• National Museum of Scotland

    Arts and heritage / Poetry

    The National Museum of Scotland teamed up with writers’ organisation 26 to celebrate some of its greatest treasures – from the Lewis Chessmen to the Darien chest. They then paired writers with objects and asked us to write precisely 62 words about that treasure.

    I’d been hoping to be twinned with the Queen Mary harp, which is in the museum’s permanent collection. Instead I got this terrifying mask that used to belong to the 17th century Covenanting minister, Alexander Peden.

    He used the mask to disguise himself as he was giving illegal sermons on hillsides in Scotland during the ‘Killing Times’. Made of vellum, the mask has wooden peg teeth and seems to have feathers stitched around the eyes.

    To write my poem, I imagined what the mask would say to museum visitors today, if it could speak. The poem was displayed in the museum alongside the mask for a special exhibition celebrating the treasures. The mask still gives me chills.

  • The history behind the mask

    Peden was one of the ministers who signed the 1638 National Covenant that opposed interference in the Scottish church by the Stuart monarchy. He was on the run from government forces for 11 years and preached at illegal ‘conventicle’ meetings on hillsides to thousands of believers. By 1670, preaching at conventicles was punishable by death. Peden would have worn this wig and mask in the hope of evading government forces.

    Read ‘The Fanatic’ by James Robertson for a fascinating insight into the Covenanting ministers who lived and died during the ‘Killing Times’, when up to 18,000 people were brutally put to death.

    Despite being sent to the Bass Rock, the Scottish Alcatraz, Peden avoided the hangman’s rope and died a natural death aged 60. But he seems to be a footnote among Covenanting ministers, and further details of his life evade capture. There’s a chapter on Peden in ‘Scots Worthies’ by John Howie (which discredits talk of his prophecies), and you can see his bible in Greyfriars Kirk – open, appropriately enough, at the Book of Job.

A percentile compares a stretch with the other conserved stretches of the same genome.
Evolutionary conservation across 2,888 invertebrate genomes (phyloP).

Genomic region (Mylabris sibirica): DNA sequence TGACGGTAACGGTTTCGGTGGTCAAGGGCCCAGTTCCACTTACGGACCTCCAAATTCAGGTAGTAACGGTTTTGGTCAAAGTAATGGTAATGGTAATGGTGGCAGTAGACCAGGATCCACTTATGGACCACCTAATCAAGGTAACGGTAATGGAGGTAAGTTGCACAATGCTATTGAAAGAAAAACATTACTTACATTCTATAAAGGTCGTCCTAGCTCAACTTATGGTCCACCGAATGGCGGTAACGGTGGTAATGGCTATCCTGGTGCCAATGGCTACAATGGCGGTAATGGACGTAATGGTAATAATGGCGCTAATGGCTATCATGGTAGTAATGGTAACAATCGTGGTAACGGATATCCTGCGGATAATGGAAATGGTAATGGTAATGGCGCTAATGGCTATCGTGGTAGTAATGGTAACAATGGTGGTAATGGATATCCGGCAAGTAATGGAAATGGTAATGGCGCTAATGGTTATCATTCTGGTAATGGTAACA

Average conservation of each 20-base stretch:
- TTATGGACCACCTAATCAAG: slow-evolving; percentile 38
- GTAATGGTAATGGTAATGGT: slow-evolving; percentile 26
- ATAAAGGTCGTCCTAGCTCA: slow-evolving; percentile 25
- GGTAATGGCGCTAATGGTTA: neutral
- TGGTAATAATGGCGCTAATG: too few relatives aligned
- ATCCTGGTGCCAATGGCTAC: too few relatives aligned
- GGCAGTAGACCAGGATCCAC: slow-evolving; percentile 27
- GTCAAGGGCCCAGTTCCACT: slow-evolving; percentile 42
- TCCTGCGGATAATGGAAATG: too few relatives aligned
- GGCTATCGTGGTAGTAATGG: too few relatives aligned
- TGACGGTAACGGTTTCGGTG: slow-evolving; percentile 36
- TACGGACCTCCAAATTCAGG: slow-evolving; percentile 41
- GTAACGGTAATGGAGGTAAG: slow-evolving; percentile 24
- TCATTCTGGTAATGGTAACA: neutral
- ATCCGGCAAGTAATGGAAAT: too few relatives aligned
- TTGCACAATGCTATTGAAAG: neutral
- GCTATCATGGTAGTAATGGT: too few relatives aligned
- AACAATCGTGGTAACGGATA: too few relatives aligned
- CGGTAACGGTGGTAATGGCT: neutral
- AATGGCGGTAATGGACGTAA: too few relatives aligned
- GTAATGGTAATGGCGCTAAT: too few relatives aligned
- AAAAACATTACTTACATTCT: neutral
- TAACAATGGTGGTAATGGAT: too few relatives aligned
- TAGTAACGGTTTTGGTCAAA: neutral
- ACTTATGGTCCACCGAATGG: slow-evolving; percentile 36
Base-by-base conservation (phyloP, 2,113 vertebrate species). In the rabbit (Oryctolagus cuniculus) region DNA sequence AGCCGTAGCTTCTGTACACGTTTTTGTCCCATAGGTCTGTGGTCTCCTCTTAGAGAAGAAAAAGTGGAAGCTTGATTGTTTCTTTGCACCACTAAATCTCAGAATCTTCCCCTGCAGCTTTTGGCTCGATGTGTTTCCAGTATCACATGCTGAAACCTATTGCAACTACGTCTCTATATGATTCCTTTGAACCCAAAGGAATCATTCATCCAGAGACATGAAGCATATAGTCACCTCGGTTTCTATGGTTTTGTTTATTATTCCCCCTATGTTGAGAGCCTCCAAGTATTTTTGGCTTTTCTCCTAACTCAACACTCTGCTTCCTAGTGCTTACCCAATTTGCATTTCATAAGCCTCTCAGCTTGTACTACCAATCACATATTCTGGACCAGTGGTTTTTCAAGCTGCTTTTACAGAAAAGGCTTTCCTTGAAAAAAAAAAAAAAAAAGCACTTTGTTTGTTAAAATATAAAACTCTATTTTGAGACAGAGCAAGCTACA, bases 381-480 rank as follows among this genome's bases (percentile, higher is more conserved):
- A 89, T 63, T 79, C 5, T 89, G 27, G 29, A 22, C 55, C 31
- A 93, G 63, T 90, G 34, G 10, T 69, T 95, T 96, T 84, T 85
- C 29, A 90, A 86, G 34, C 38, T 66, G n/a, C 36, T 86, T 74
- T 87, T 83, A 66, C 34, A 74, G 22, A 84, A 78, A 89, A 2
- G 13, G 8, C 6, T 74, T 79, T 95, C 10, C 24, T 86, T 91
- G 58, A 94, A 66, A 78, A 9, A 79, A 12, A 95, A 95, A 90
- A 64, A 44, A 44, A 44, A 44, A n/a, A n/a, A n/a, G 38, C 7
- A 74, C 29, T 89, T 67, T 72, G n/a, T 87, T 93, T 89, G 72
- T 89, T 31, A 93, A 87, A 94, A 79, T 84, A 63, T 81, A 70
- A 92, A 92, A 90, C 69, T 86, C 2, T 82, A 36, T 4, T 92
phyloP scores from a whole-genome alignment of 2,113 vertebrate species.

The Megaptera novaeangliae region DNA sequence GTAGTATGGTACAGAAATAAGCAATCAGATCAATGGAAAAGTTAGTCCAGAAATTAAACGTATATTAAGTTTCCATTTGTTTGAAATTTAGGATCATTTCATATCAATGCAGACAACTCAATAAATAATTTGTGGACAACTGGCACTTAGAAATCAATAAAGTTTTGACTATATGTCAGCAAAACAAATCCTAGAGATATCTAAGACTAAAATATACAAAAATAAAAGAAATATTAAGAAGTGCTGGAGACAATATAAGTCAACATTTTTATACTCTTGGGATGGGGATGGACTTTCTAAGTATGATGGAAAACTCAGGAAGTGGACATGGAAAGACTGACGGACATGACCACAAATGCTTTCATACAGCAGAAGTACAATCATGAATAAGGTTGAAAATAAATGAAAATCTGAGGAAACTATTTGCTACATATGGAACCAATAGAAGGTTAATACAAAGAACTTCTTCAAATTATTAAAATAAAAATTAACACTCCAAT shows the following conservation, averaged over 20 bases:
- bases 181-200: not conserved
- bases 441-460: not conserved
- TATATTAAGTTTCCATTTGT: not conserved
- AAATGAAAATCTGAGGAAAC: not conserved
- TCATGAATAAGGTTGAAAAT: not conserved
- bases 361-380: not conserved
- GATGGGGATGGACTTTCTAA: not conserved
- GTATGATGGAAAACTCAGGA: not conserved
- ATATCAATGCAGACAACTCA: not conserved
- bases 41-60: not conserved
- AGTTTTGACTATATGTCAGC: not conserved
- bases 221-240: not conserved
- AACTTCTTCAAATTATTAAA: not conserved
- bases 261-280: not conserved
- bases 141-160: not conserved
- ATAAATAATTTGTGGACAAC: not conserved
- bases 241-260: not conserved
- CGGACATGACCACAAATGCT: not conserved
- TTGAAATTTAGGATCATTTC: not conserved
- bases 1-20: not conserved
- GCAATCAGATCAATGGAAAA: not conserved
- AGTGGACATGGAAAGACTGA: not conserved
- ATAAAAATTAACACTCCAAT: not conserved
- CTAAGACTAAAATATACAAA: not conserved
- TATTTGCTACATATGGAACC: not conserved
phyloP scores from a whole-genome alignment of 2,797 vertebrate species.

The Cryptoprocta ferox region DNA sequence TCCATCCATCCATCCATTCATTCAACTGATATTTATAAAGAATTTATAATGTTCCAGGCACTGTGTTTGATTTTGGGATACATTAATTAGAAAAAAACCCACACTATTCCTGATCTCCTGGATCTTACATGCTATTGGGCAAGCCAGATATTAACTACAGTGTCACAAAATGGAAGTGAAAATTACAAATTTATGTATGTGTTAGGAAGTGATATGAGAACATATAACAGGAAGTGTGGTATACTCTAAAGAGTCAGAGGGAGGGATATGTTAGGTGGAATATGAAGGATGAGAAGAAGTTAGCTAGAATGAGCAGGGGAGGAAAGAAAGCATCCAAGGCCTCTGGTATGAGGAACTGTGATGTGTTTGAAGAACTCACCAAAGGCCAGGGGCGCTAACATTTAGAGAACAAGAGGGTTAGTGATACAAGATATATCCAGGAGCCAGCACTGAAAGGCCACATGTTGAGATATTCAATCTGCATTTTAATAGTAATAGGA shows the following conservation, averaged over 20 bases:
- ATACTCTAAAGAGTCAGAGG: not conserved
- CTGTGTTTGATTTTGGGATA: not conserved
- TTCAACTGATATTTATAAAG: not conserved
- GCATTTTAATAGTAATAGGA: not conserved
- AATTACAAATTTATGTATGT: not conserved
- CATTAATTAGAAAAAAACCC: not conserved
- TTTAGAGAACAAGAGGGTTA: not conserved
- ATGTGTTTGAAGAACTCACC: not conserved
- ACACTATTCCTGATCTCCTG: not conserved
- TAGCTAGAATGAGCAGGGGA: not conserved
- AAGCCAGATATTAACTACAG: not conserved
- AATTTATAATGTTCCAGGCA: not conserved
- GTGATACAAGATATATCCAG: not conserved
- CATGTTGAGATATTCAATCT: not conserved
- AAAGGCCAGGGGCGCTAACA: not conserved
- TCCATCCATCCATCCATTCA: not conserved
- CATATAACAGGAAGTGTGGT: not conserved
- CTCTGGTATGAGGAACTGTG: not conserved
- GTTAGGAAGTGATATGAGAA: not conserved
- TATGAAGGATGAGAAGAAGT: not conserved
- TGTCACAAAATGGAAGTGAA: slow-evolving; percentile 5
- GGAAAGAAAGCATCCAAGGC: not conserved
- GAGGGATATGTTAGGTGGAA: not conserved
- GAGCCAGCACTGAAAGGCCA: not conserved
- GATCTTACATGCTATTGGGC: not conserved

One of a kind

    I’d presumed that all Covenanting ministers would have worn masks. But curator George Dalgleish says that this is the only surviving example, and that there is no documented evidence that it was a common practice for Covenanters to disguise themselves this way.

    And the closer you look at the mask, the stranger it becomes. How would you make your sermon heard through that tiny mouth crowded with wooden teeth?  Why are there feathers stitched around the eyes? Isn’t that a strangely theatrical decoration for a Presbyterian minister? And why are there spots of what look like greasepaint on the cheeks? Was this originally a theatrical mask, adapted for a different type of stage and performance?

    We’ll probably never know. See the wig and mask for yourself at the National Museum of Scotland – Kingdom of the Scots, Level 1.

    More on poetry and copywriting

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